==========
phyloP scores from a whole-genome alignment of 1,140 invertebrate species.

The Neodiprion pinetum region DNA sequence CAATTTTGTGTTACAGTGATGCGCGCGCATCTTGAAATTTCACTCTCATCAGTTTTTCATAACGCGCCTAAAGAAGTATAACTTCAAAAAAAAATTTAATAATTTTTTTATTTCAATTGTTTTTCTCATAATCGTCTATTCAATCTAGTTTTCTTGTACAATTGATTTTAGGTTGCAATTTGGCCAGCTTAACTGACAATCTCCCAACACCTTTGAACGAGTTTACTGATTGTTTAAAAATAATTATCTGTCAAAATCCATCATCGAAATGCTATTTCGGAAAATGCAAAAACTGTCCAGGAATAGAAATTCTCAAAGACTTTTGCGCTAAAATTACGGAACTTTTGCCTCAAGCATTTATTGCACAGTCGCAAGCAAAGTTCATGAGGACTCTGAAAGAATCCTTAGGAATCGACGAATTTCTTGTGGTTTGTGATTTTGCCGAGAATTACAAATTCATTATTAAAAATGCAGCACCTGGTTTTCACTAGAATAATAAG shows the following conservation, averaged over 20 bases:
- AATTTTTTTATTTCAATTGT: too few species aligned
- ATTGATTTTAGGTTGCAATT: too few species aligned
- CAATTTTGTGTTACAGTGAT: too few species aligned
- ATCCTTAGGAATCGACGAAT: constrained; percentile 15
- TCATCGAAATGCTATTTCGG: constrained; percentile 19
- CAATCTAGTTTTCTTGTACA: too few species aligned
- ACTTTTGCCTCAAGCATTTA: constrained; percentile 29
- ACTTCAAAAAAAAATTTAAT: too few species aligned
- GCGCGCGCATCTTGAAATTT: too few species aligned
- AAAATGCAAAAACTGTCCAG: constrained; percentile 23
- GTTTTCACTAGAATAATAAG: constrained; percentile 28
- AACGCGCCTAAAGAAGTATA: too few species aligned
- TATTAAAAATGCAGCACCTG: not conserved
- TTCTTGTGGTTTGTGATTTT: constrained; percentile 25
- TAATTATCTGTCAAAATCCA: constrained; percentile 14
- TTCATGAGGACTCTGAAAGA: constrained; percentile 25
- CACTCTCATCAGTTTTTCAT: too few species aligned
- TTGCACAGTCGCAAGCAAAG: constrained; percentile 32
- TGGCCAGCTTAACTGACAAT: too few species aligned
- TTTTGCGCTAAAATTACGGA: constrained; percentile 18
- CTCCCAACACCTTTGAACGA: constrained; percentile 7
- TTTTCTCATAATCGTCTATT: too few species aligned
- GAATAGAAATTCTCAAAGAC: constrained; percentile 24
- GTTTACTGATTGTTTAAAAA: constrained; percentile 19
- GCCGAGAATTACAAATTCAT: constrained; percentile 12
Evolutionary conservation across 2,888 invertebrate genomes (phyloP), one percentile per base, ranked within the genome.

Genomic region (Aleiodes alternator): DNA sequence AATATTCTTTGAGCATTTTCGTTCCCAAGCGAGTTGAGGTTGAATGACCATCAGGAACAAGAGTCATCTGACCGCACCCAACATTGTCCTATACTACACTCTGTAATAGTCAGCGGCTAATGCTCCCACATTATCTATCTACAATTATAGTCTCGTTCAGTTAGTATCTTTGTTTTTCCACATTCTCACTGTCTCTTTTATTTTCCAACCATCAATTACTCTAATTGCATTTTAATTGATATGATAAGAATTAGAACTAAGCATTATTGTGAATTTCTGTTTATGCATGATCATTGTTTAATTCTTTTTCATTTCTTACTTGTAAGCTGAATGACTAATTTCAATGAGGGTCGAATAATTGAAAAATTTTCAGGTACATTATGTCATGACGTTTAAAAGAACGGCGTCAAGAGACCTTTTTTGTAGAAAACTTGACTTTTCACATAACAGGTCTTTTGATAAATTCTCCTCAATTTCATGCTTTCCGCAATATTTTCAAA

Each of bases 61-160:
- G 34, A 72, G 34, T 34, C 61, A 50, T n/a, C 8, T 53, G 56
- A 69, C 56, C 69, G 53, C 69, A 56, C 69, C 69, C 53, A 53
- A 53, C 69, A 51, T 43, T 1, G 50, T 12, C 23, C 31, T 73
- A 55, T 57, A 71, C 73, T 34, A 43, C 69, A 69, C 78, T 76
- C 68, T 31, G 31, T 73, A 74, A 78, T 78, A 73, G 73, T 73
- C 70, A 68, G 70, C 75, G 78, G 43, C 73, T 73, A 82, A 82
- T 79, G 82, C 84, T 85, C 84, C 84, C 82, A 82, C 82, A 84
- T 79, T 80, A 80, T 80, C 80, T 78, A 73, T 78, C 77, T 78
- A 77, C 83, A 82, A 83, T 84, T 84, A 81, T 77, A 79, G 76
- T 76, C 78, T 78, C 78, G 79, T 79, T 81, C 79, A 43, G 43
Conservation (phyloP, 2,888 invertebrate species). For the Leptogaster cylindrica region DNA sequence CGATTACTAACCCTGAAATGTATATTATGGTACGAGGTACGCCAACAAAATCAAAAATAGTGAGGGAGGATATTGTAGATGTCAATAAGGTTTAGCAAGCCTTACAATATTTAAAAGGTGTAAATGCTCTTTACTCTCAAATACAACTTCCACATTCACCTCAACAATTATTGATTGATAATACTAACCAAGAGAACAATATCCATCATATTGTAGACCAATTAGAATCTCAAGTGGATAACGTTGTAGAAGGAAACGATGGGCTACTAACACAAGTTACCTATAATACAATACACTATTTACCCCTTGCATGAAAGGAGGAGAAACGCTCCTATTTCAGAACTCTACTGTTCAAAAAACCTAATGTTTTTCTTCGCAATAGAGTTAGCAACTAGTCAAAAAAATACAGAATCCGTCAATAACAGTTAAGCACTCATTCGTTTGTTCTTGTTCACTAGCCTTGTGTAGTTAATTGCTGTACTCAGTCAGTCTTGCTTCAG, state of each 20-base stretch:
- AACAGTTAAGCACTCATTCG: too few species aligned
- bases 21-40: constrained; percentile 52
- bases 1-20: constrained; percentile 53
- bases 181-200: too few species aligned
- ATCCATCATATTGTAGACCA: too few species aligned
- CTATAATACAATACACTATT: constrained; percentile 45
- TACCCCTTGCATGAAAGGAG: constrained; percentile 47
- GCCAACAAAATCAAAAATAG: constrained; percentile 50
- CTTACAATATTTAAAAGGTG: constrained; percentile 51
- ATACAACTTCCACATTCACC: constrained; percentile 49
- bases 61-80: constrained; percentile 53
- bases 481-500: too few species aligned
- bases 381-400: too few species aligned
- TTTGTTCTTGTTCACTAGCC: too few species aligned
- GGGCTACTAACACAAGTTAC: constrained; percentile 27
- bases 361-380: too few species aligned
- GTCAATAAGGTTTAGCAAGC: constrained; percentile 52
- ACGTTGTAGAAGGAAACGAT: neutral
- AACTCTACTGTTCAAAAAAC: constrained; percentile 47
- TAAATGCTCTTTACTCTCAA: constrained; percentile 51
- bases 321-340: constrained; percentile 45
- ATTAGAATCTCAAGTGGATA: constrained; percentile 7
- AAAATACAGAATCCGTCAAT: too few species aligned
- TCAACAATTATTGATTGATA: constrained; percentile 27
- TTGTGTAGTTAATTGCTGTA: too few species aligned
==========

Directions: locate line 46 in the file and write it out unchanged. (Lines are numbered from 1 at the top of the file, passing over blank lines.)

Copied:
- ATCCATCATATTGTAGACCA: too few species aligned